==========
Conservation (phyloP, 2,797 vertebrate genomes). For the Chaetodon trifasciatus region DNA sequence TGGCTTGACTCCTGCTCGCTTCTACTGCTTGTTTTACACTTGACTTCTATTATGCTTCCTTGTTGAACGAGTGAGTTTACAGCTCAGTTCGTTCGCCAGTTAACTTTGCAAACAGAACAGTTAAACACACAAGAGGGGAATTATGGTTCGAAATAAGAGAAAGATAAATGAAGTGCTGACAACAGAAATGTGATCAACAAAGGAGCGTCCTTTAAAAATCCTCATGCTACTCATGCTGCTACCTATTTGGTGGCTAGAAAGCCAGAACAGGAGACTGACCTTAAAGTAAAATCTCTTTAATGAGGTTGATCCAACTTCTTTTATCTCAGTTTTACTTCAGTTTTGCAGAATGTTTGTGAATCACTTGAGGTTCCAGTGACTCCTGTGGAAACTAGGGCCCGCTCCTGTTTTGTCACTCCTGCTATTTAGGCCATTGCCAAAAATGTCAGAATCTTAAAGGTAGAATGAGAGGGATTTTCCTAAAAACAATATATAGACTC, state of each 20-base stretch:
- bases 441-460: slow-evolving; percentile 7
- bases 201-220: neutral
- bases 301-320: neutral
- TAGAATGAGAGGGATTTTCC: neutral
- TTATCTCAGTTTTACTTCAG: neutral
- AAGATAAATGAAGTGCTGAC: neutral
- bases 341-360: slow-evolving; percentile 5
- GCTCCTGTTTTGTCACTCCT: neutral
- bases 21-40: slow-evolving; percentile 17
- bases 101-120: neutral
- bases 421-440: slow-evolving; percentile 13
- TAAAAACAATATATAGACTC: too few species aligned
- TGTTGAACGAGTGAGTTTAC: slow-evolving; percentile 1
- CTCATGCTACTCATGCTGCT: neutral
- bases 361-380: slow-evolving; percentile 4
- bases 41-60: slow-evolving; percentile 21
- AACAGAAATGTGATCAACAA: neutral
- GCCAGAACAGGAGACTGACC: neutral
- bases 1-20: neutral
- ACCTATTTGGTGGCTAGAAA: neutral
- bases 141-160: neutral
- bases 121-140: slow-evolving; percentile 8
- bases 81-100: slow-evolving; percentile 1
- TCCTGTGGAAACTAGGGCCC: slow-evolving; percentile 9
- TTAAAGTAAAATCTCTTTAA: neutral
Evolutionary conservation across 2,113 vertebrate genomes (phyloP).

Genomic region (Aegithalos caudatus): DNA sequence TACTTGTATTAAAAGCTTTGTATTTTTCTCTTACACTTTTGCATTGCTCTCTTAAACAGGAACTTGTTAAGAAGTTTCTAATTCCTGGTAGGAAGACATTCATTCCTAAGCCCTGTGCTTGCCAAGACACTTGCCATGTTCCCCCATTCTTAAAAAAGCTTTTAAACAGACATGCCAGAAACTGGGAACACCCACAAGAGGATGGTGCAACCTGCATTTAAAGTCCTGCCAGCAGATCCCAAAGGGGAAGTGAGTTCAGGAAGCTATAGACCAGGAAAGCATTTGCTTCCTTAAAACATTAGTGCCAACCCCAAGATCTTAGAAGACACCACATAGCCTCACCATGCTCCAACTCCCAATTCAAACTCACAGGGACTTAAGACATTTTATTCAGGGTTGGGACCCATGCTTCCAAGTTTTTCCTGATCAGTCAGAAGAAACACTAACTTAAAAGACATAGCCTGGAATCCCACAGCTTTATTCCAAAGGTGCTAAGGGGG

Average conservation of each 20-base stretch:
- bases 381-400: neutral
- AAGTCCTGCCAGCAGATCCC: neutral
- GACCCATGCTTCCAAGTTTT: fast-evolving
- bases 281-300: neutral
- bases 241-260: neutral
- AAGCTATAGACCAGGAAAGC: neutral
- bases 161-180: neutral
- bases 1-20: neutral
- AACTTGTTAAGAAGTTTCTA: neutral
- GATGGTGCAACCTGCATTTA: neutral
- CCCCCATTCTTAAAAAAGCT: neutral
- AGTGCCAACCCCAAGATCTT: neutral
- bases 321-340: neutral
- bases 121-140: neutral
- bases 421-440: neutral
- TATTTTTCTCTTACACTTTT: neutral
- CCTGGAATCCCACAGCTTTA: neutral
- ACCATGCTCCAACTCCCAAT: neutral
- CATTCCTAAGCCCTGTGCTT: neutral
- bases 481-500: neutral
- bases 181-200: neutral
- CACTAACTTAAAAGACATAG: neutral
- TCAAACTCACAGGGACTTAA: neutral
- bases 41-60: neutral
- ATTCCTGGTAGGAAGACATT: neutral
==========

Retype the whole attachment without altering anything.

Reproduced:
Conservation (phyloP, 2,797 vertebrate genomes). For the Chaetodon trifasciatus region DNA sequence TGGCTTGACTCCTGCTCGCTTCTACTGCTTGTTTTACACTTGACTTCTATTATGCTTCCTTGTTGAACGAGTGAGTTTACAGCTCAGTTCGTTCGCCAGTTAACTTTGCAAACAGAACAGTTAAACACACAAGAGGGGAATTATGGTTCGAAATAAGAGAAAGATAAATGAAGTGCTGACAACAGAAATGTGATCAACAAAGGAGCGTCCTTTAAAAATCCTCATGCTACTCATGCTGCTACCTATTTGGTGGCTAGAAAGCCAGAACAGGAGACTGACCTTAAAGTAAAATCTCTTTAATGAGGTTGATCCAACTTCTTTTATCTCAGTTTTACTTCAGTTTTGCAGAATGTTTGTGAATCACTTGAGGTTCCAGTGACTCCTGTGGAAACTAGGGCCCGCTCCTGTTTTGTCACTCCTGCTATTTAGGCCATTGCCAAAAATGTCAGAATCTTAAAGGTAGAATGAGAGGGATTTTCCTAAAAACAATATATAGACTC, state of each 20-base stretch:
- bases 441-460: slow-evolving; percentile 7
- bases 201-220: neutral
- bases 301-320: neutral
- TAGAATGAGAGGGATTTTCC: neutral
- TTATCTCAGTTTTACTTCAG: neutral
- AAGATAAATGAAGTGCTGAC: neutral
- bases 341-360: slow-evolving; percentile 5
- GCTCCTGTTTTGTCACTCCT: neutral
- bases 21-40: slow-evolving; percentile 17
- bases 101-120: neutral
- bases 421-440: slow-evolving; percentile 13
- TAAAAACAATATATAGACTC: too few species aligned
- TGTTGAACGAGTGAGTTTAC: slow-evolving; percentile 1
- CTCATGCTACTCATGCTGCT: neutral
- bases 361-380: slow-evolving; percentile 4
- bases 41-60: slow-evolving; percentile 21
- AACAGAAATGTGATCAACAA: neutral
- GCCAGAACAGGAGACTGACC: neutral
- bases 1-20: neutral
- ACCTATTTGGTGGCTAGAAA: neutral
- bases 141-160: neutral
- bases 121-140: slow-evolving; percentile 8
- bases 81-100: slow-evolving; percentile 1
- TCCTGTGGAAACTAGGGCCC: slow-evolving; percentile 9
- TTAAAGTAAAATCTCTTTAA: neutral
Evolutionary conservation across 2,113 vertebrate genomes (phyloP).

Genomic region (Aegithalos caudatus): DNA sequence TACTTGTATTAAAAGCTTTGTATTTTTCTCTTACACTTTTGCATTGCTCTCTTAAACAGGAACTTGTTAAGAAGTTTCTAATTCCTGGTAGGAAGACATTCATTCCTAAGCCCTGTGCTTGCCAAGACACTTGCCATGTTCCCCCATTCTTAAAAAAGCTTTTAAACAGACATGCCAGAAACTGGGAACACCCACAAGAGGATGGTGCAACCTGCATTTAAAGTCCTGCCAGCAGATCCCAAAGGGGAAGTGAGTTCAGGAAGCTATAGACCAGGAAAGCATTTGCTTCCTTAAAACATTAGTGCCAACCCCAAGATCTTAGAAGACACCACATAGCCTCACCATGCTCCAACTCCCAATTCAAACTCACAGGGACTTAAGACATTTTATTCAGGGTTGGGACCCATGCTTCCAAGTTTTTCCTGATCAGTCAGAAGAAACACTAACTTAAAAGACATAGCCTGGAATCCCACAGCTTTATTCCAAAGGTGCTAAGGGGG

Average conservation of each 20-base stretch:
- bases 381-400: neutral
- AAGTCCTGCCAGCAGATCCC: neutral
- GACCCATGCTTCCAAGTTTT: fast-evolving
- bases 281-300: neutral
- bases 241-260: neutral
- AAGCTATAGACCAGGAAAGC: neutral
- bases 161-180: neutral
- bases 1-20: neutral
- AACTTGTTAAGAAGTTTCTA: neutral
- GATGGTGCAACCTGCATTTA: neutral
- CCCCCATTCTTAAAAAAGCT: neutral
- AGTGCCAACCCCAAGATCTT: neutral
- bases 321-340: neutral
- bases 121-140: neutral
- bases 421-440: neutral
- TATTTTTCTCTTACACTTTT: neutral
- CCTGGAATCCCACAGCTTTA: neutral
- ACCATGCTCCAACTCCCAAT: neutral
- CATTCCTAAGCCCTGTGCTT: neutral
- bases 481-500: neutral
- bases 181-200: neutral
- CACTAACTTAAAAGACATAG: neutral
- TCAAACTCACAGGGACTTAA: neutral
- bases 41-60: neutral
- ATTCCTGGTAGGAAGACATT: neutral